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Chloé Zhao’s The Rider is constructed with an approach that could go drastically wrong so easily, and indeed has many times in the past, even when employed by more seasoned filmmakers. The story focuses on Brady Blackburn (Brady Jandreau), a rodeo rider recovering from a nasty head injury. Told by doctors to stay off of horses during the lengthy recovery — and that it would be bad idea to continue participating in bull riding competitions after his healing process is complete — Brady is lost. Rodeos and associate ranch life have defined his existence and provided what little money he’s made.  With few other skills, his path forward is entirely unclear. What place in the world is there for people like Brady after fate renders their sole identified talent as not only unworkable, but an actual danger to them? Written by Zhao, the film is based on Jandreau’s real experiences, going so far as to cast his real family members and friends as Brady Blackburn’s family and friends. What could have been a stunt is instead a feat of cinematic verisimilitude, in large part because Zhao doesn’t simply rely on a documentary-like roughness. Instead, The Rider is lyric and lovely in its quiet creativity, the actual events properly shaped into drama. Zhao never strays from her responsibility to take the fundamental pieces Jandreau has given her and make them something more, giving the film a proper reason for being. The story contained in the film first belongs to Jandreau, and he could — and can — sit down across from someone and share it in his own words, and it would undoubtedly be affecting. And yet it wouldn’t be what has made it to the screen. It’s Jandreau’s story, but by the end it’s clear only Zhao could have made The Rider.

Playing Catch-Up — Bohemian Rhapsody; Birds of Passage; Ralph Breaks the Internet

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Bohemian Rhapsody (Bryan Singer and Dexter Fletcher, 2018). This biography of Freddie Mercury, concentrating on his time as the frontman of Queen, is almost startling in its ineptitude. Put aside that it treats the basic chronology of the band’s history as jumble of incidents that can be rearranged at will, reduces most of the characters (including the protagonist) to flavorless dopes, and even that it fabricates an extended hiatus in order to inject phony suspense to the famed performance at Live Aid. In its most fundamental narrative mechanics, it is a baffling failure, made with a level of clumsiness that somehow passed through an array of entertainment business gatekeepers. The torturous production history is partially to blame, but no one deserves extra credit for conducting a rescue mission in a leaky boat. Dexter Fletcher is officially uncredited for his efforts as an unexpected understudy to director Bryan Singer, who was fired midway through production. If his name had been put on the posters, he would have been forgiven for traveling theater by theater to cross it off. Rami Malek is no more than a mediocre mimic as Mercury. As with every other part, the wigs, makeup, costume, and other transformative elements account for the majority of the performance.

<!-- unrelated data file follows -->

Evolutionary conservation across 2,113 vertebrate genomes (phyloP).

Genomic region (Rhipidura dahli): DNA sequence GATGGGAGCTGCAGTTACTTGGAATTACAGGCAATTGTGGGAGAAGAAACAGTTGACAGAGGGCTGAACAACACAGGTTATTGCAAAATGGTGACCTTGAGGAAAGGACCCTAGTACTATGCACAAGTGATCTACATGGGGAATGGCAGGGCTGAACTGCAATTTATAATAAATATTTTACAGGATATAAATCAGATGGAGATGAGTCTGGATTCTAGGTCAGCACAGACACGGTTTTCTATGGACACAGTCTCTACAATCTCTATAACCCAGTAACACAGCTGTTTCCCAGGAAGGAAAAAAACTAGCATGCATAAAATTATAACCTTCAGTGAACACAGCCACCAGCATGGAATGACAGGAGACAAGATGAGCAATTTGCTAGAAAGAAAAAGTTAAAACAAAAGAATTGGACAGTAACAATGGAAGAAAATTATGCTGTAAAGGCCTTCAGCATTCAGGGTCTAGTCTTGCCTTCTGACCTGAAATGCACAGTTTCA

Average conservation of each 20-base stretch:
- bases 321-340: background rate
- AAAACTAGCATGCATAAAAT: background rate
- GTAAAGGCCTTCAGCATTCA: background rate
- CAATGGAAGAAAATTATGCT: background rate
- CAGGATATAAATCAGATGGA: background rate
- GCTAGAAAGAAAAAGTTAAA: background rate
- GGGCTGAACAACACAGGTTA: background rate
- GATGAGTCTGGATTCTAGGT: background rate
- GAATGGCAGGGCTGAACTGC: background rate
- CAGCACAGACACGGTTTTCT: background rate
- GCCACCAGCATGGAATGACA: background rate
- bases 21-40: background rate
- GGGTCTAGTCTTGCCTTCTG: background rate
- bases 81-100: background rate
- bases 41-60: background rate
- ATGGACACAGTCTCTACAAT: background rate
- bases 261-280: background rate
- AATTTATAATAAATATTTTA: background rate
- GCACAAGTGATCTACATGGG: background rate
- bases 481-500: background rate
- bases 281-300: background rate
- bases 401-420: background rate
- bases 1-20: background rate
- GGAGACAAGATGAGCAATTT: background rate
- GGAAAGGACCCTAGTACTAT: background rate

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Birds of Passage (Ciro Guerra and Cristina Gallego, 2018). Many of the beats in this crime drama are familiar. The novelty of the setting jolts the story away from any narrative weariness. Birds of Passage is sharp and dizzying, lofting its tangled conflicts between drug trade factions to Shakespearean heights. Spanning from the early nineteen-sixties to the cusp of the eighties, the film has a headlong momentum into violent collapse, made yet more fascinating by the cultural particulars shrewdly adding another level of convincing motivation to the treacherous pride and vengeance that practically guarantee a brutal fate. Directors Ciro Guerra and Cristina Gallego flash a strong visual sense without sacrificing clarity, even in the handful of moments built around dream logic. The performances are all solid, with an especially strong turn by Carmiña Martínez as the family’s matriarch who’s equal parts spiritual and pragmatic.

 

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Ralph Breaks the Internet (Rich Moore and Phil Johnston, 2018). Like its predecessor, Ralph Breaks the Internet leaps joyously into a premise laden with possibilities and then draws surprisingly little inspiration from it find there. This time out, Ralph (voiced by John C. Reilly) and Vanellope (Sarah Silverman) brave the World Wide Web in search of a part needed to rescue the latter’s home video game from the scrapheap. There’s fun to be had with the vagaries of online culture, and the film absolutely has some clever bits. It’s telling, though, that the comic highlight is some mischievous tweaking of Disney princess tropes which could have have been mined with justification if Ralph were breaking cinema history, the children’s section of the local library, or, thanks to a nifty parody song with music from none other than Alan Menken, a soundtrack-heavy CD collection. There’s simply not enough rigor to the storytelling. Silverman gives a terrific voice performance as Vanellope, building who emotional journeys into single lines.

Top Ten Movies of 2018 — Number Five